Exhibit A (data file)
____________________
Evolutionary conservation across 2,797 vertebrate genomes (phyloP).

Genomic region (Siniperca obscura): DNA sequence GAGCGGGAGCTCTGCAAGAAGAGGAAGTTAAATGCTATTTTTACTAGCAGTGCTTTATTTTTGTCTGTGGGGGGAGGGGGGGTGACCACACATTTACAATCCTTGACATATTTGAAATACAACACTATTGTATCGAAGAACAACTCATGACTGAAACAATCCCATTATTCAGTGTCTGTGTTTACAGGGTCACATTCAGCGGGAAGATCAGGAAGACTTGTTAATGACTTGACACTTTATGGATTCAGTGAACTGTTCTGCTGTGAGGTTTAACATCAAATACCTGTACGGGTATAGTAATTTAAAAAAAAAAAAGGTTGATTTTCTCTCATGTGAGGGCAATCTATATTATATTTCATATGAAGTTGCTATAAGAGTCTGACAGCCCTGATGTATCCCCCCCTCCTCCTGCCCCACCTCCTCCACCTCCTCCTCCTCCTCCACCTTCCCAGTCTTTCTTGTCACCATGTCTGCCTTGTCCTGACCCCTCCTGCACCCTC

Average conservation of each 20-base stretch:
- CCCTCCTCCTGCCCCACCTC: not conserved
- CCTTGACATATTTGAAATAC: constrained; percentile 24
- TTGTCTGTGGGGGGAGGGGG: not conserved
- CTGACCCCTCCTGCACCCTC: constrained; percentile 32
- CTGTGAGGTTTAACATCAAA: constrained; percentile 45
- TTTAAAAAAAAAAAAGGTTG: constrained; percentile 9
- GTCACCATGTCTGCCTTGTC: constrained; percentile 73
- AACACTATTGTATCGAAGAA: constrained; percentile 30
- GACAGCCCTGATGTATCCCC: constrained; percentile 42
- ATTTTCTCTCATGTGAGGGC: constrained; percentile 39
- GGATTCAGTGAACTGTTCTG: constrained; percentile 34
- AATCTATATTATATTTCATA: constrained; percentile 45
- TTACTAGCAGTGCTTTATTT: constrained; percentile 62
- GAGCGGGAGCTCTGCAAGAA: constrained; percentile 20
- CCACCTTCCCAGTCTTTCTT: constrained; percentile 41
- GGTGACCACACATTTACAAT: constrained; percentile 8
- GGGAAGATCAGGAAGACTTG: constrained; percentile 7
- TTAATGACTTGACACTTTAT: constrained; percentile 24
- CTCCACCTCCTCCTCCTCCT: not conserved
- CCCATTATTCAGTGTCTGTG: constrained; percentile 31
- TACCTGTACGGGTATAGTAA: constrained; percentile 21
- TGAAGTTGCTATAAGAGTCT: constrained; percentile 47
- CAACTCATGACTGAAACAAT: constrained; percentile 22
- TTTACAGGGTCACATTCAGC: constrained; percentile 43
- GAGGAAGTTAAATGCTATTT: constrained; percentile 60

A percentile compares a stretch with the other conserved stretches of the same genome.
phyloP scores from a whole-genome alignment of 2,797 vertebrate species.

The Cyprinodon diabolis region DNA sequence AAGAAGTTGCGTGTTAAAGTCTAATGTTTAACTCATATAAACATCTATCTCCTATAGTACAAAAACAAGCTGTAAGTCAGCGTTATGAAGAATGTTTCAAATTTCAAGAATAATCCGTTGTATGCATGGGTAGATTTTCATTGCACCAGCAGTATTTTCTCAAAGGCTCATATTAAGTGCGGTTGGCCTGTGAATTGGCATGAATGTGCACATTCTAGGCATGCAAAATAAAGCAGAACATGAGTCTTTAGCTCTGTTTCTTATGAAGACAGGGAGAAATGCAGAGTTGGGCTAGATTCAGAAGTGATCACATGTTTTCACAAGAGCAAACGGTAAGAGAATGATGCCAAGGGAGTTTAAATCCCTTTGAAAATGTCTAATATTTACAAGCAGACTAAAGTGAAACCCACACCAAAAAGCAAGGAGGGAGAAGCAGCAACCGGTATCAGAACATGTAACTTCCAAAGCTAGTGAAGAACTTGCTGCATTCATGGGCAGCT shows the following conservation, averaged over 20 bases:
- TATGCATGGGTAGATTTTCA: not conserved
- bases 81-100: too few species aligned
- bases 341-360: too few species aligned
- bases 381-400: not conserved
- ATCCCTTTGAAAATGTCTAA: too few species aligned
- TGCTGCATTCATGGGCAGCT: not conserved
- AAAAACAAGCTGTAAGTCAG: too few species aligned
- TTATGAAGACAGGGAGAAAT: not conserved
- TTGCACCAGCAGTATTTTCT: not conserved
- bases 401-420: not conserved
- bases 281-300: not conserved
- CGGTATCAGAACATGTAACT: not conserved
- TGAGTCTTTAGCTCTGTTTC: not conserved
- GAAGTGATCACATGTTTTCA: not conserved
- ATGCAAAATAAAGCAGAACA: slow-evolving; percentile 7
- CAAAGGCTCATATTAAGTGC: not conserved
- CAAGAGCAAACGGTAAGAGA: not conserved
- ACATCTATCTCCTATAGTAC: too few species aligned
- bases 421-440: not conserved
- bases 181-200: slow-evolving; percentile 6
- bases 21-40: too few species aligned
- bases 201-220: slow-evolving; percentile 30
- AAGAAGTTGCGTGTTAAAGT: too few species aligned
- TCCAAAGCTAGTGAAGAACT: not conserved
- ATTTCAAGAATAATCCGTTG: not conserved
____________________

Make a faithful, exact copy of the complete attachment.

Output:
Evolutionary conservation across 2,797 vertebrate genomes (phyloP).

Genomic region (Siniperca obscura): DNA sequence GAGCGGGAGCTCTGCAAGAAGAGGAAGTTAAATGCTATTTTTACTAGCAGTGCTTTATTTTTGTCTGTGGGGGGAGGGGGGGTGACCACACATTTACAATCCTTGACATATTTGAAATACAACACTATTGTATCGAAGAACAACTCATGACTGAAACAATCCCATTATTCAGTGTCTGTGTTTACAGGGTCACATTCAGCGGGAAGATCAGGAAGACTTGTTAATGACTTGACACTTTATGGATTCAGTGAACTGTTCTGCTGTGAGGTTTAACATCAAATACCTGTACGGGTATAGTAATTTAAAAAAAAAAAAGGTTGATTTTCTCTCATGTGAGGGCAATCTATATTATATTTCATATGAAGTTGCTATAAGAGTCTGACAGCCCTGATGTATCCCCCCCTCCTCCTGCCCCACCTCCTCCACCTCCTCCTCCTCCTCCACCTTCCCAGTCTTTCTTGTCACCATGTCTGCCTTGTCCTGACCCCTCCTGCACCCTC

Average conservation of each 20-base stretch:
- CCCTCCTCCTGCCCCACCTC: not conserved
- CCTTGACATATTTGAAATAC: constrained; percentile 24
- TTGTCTGTGGGGGGAGGGGG: not conserved
- CTGACCCCTCCTGCACCCTC: constrained; percentile 32
- CTGTGAGGTTTAACATCAAA: constrained; percentile 45
- TTTAAAAAAAAAAAAGGTTG: constrained; percentile 9
- GTCACCATGTCTGCCTTGTC: constrained; percentile 73
- AACACTATTGTATCGAAGAA: constrained; percentile 30
- GACAGCCCTGATGTATCCCC: constrained; percentile 42
- ATTTTCTCTCATGTGAGGGC: constrained; percentile 39
- GGATTCAGTGAACTGTTCTG: constrained; percentile 34
- AATCTATATTATATTTCATA: constrained; percentile 45
- TTACTAGCAGTGCTTTATTT: constrained; percentile 62
- GAGCGGGAGCTCTGCAAGAA: constrained; percentile 20
- CCACCTTCCCAGTCTTTCTT: constrained; percentile 41
- GGTGACCACACATTTACAAT: constrained; percentile 8
- GGGAAGATCAGGAAGACTTG: constrained; percentile 7
- TTAATGACTTGACACTTTAT: constrained; percentile 24
- CTCCACCTCCTCCTCCTCCT: not conserved
- CCCATTATTCAGTGTCTGTG: constrained; percentile 31
- TACCTGTACGGGTATAGTAA: constrained; percentile 21
- TGAAGTTGCTATAAGAGTCT: constrained; percentile 47
- CAACTCATGACTGAAACAAT: constrained; percentile 22
- TTTACAGGGTCACATTCAGC: constrained; percentile 43
- GAGGAAGTTAAATGCTATTT: constrained; percentile 60

A percentile compares a stretch with the other conserved stretches of the same genome.
phyloP scores from a whole-genome alignment of 2,797 vertebrate species.

The Cyprinodon diabolis region DNA sequence AAGAAGTTGCGTGTTAAAGTCTAATGTTTAACTCATATAAACATCTATCTCCTATAGTACAAAAACAAGCTGTAAGTCAGCGTTATGAAGAATGTTTCAAATTTCAAGAATAATCCGTTGTATGCATGGGTAGATTTTCATTGCACCAGCAGTATTTTCTCAAAGGCTCATATTAAGTGCGGTTGGCCTGTGAATTGGCATGAATGTGCACATTCTAGGCATGCAAAATAAAGCAGAACATGAGTCTTTAGCTCTGTTTCTTATGAAGACAGGGAGAAATGCAGAGTTGGGCTAGATTCAGAAGTGATCACATGTTTTCACAAGAGCAAACGGTAAGAGAATGATGCCAAGGGAGTTTAAATCCCTTTGAAAATGTCTAATATTTACAAGCAGACTAAAGTGAAACCCACACCAAAAAGCAAGGAGGGAGAAGCAGCAACCGGTATCAGAACATGTAACTTCCAAAGCTAGTGAAGAACTTGCTGCATTCATGGGCAGCT shows the following conservation, averaged over 20 bases:
- TATGCATGGGTAGATTTTCA: not conserved
- bases 81-100: too few species aligned
- bases 341-360: too few species aligned
- bases 381-400: not conserved
- ATCCCTTTGAAAATGTCTAA: too few species aligned
- TGCTGCATTCATGGGCAGCT: not conserved
- AAAAACAAGCTGTAAGTCAG: too few species aligned
- TTATGAAGACAGGGAGAAAT: not conserved
- TTGCACCAGCAGTATTTTCT: not conserved
- bases 401-420: not conserved
- bases 281-300: not conserved
- CGGTATCAGAACATGTAACT: not conserved
- TGAGTCTTTAGCTCTGTTTC: not conserved
- GAAGTGATCACATGTTTTCA: not conserved
- ATGCAAAATAAAGCAGAACA: slow-evolving; percentile 7
- CAAAGGCTCATATTAAGTGC: not conserved
- CAAGAGCAAACGGTAAGAGA: not conserved
- ACATCTATCTCCTATAGTAC: too few species aligned
- bases 421-440: not conserved
- bases 181-200: slow-evolving; percentile 6
- bases 21-40: too few species aligned
- bases 201-220: slow-evolving; percentile 30
- AAGAAGTTGCGTGTTAAAGT: too few species aligned
- TCCAAAGCTAGTGAAGAACT: not conserved
- ATTTCAAGAATAATCCGTTG: not conserved